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COVID-19

GDP falls 4.8% — and it’s only the beginning

Mitchell Hartman Apr 29, 2020
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Activity is sparse around the Wall Street area of New York during the coronavirus lockdown. Spencer Platt/Getty Images
COVID-19

GDP falls 4.8% — and it’s only the beginning

Mitchell Hartman Apr 29, 2020
Activity is sparse around the Wall Street area of New York during the coronavirus lockdown. Spencer Platt/Getty Images
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We’re starting to get a picture of just how much damage the pandemic is doing to the economy. The Commerce Department reported Wednesday that gross domestic product — the total of all the goods and services this economy produces — fell 4.8% in the first quarter.

Household spending was down about 7.5%. Purchases of services fell more than 10%. And durable goods purchases — cars and appliances and stuff — dropped by more than 16%. Businesses weren’t buying either — equipment spending fell more than 15%. And this is only the beginning.

The economy was cranking along in January and February. Then, in early March, we started to hear warnings about the need for COVID-19 social distancing and statewide lockdowns.

Initially, that sent consumers out shopping to stock up — including at Tom Butcher’s music shop in Seattle.

Tom Butcher and his partner, Cindy Reichel. Butcher shut down his Seattle music store, Patchwerks. (Photo courtesy of Tom Butcher)

“They really wanted to get some musical instruments and toys maybe to occupy themselves,” Butcher said. But by the middle of March, his store was shut down. “Most of our business just disappeared.”

Multiply that by tens of millions of businesses across the country, and the economy “just fell off a cliff, and we went from everything being open to everything closed,” said Paul Ashworth, chief North American economist at Capital Economics.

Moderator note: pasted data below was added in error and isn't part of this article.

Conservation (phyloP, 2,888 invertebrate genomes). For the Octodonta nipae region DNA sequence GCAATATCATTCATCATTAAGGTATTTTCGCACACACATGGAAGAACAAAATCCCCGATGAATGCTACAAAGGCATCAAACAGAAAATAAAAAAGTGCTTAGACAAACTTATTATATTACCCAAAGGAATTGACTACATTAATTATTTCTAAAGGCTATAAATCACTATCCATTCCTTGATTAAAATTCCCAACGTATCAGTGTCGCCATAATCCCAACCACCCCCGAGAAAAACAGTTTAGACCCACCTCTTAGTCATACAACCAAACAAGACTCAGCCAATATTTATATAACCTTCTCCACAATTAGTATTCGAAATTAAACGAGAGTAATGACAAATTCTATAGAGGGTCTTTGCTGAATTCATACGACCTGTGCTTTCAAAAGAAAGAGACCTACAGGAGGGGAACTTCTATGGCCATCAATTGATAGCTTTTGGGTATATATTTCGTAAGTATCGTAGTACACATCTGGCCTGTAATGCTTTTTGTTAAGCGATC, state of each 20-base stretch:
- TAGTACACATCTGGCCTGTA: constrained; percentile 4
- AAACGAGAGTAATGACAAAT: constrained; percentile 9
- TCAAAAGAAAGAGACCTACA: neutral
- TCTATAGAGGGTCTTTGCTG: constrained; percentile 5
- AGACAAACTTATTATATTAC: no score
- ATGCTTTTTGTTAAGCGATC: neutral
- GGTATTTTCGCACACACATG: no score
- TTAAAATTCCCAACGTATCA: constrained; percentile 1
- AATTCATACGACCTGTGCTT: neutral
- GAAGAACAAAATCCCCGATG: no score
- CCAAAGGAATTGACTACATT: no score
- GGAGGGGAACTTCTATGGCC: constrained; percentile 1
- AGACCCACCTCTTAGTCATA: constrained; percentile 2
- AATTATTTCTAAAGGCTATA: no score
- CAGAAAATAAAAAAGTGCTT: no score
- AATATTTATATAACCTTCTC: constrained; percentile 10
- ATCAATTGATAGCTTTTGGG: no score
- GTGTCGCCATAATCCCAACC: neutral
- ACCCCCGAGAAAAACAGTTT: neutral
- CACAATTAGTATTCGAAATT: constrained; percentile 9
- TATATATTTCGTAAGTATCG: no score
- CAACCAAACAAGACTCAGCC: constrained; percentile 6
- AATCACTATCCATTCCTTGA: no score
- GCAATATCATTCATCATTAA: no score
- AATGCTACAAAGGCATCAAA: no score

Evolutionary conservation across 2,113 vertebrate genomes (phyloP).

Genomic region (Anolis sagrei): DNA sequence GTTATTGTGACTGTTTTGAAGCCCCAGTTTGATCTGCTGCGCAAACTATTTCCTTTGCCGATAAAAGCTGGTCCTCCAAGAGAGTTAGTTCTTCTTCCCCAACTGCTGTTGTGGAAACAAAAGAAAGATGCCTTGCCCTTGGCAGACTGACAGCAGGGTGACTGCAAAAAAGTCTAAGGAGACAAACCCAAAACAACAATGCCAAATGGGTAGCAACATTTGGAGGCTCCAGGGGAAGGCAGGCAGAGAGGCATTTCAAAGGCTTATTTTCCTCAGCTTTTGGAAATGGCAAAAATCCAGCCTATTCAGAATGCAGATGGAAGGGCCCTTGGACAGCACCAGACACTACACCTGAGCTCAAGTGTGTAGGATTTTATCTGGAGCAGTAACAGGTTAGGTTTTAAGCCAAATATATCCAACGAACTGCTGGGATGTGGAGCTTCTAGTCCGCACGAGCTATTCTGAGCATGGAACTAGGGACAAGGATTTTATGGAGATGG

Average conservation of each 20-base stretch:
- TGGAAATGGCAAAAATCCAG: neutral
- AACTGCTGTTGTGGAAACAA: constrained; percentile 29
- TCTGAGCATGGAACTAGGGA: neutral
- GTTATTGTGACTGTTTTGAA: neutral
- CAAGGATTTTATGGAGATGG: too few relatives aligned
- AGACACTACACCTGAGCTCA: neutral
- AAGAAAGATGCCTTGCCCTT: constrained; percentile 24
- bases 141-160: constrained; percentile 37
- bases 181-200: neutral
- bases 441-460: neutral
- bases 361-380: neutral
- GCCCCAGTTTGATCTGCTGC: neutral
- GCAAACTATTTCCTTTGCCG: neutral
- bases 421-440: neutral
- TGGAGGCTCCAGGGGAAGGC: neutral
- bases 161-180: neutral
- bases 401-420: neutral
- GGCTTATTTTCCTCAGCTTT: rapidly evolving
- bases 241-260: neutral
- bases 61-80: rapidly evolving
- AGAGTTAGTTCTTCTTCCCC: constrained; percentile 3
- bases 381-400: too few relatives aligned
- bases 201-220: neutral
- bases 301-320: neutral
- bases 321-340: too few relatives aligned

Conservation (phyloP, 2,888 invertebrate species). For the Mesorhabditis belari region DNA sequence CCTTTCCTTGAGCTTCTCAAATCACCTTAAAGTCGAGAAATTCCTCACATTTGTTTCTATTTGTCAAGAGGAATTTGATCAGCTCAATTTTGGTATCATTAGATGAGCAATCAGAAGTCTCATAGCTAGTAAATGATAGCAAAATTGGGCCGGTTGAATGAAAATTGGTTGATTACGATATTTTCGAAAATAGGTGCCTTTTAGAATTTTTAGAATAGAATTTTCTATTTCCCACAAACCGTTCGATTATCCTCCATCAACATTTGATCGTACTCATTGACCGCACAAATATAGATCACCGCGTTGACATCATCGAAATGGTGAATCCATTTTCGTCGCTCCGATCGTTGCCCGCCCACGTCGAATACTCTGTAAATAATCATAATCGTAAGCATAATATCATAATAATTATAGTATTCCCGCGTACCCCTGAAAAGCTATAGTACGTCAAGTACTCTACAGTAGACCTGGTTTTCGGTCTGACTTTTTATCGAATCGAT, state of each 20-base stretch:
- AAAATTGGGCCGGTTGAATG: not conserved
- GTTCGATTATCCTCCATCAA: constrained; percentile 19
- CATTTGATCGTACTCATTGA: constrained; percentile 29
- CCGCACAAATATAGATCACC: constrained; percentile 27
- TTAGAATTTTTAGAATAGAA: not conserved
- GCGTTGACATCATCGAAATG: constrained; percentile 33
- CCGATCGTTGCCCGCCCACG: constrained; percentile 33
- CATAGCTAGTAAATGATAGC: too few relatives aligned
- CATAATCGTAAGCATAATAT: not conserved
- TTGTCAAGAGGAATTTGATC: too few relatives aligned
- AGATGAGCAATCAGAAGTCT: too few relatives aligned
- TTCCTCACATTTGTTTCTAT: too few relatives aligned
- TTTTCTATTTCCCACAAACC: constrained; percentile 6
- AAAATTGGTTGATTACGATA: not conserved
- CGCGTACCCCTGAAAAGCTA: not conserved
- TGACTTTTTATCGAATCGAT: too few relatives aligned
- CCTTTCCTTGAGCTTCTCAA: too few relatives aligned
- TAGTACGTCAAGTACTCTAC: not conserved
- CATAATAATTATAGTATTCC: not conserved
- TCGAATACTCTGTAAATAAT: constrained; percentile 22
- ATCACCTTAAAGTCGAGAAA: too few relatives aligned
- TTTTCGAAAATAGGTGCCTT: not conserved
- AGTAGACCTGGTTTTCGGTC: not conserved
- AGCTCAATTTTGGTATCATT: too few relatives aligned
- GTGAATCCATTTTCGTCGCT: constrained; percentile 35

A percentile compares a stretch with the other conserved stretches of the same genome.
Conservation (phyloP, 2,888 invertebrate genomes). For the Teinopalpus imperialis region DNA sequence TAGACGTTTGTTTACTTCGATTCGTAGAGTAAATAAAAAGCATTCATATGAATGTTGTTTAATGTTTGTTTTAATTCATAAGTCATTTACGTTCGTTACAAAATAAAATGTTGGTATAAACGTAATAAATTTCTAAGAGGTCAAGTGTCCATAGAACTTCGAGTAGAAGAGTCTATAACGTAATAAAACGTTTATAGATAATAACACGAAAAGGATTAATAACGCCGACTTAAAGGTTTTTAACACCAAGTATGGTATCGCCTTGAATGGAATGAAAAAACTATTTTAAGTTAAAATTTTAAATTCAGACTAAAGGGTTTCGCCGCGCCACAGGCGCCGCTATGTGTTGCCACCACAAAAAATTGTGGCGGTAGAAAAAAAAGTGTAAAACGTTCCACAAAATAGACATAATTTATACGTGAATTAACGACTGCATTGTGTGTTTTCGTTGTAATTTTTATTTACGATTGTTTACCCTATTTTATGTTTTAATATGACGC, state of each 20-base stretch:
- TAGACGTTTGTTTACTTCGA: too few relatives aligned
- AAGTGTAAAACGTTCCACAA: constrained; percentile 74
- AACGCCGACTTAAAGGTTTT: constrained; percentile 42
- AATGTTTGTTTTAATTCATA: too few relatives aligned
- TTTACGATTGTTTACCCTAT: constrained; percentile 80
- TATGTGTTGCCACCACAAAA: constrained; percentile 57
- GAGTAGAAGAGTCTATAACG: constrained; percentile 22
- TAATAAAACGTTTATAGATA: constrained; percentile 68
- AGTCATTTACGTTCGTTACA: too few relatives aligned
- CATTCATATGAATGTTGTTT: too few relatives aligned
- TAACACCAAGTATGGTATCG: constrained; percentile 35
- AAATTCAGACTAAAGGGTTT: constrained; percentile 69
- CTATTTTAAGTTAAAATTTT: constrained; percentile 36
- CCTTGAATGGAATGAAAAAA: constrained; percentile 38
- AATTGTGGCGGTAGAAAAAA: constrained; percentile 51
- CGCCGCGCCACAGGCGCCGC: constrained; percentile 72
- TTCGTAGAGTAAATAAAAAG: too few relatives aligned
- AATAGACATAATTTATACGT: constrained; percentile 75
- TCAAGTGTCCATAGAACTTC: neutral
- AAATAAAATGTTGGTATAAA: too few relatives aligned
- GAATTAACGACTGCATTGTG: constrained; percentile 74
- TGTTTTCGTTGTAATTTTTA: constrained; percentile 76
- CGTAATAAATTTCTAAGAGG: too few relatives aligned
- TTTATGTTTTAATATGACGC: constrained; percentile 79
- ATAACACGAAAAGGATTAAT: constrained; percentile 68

It’s not just stores and restaurants and the like. Spending on health care is down too, according to Betsey Stevenson, professor of public policy and economics at the University of Michigan.

“To make room for COVID patients, hospitals really had to shut down a lot of nonessential treatment,” Stevenson said.

Now, keep in mind, all of these declines happened in the last three weeks of the quarter. The economic shutdown really took hold in April.

“The decline in the second quarter is much bigger than the first quarter. We’re thinking it’s somewhere around 40%,” Ashworth said.

On the plus side, Ashworth notes some states are reopening, people are getting stimulus checks and unemployment and small-business loans. But, that prediction of a 40% decline in GDP this quarter already includes all that stimulus money flowing in.

COVID-19 Economy FAQs

What’s the outlook for vaccine supply?

Chief executives of America’s COVID-19 vaccine makers promised in congressional testimony to deliver the doses promised to the U.S. government by summer. The projections of confidence come after months of supply chain challenges and companies falling short of year-end projections for 2020. What changed? In part, drugmakers that normally compete are now actually helping one another. This has helped solve several supply chain issues, but not all of them.

How has the pandemic changed scientific research?

Over the past year, while some scientists turned their attention to COVID-19 and creating vaccines to fight it, most others had to pause their research — and re-imagine how to do it. Social distancing, limited lab capacity — “It’s less fun, I have to say. Like, for me the big part of the science is discussing the science with other people, getting excited about projects,” said Isabella Rauch, an immunologist at Oregon Health & Science University in Portland. Funding is also a big question for many.

What happened to all of the hazard pay essential workers were getting at the beginning of the pandemic?

Almost a year ago, when the pandemic began, essential workers were hailed as heroes. Back then, many companies gave hazard pay, an extra $2 or so per hour, for coming in to work. That quietly went away for most of them last summer. Without federal action, it’s mostly been up to local governments to create programs and mandates. They’ve helped compensate front-line workers, but they haven’t been perfect. “The solutions are small. They’re piecemeal,” said Molly Kinder at the Brookings Institution’s Metropolitan Policy Program. “You’re seeing these innovative pop-ups because we have failed overall to do something systematically.”

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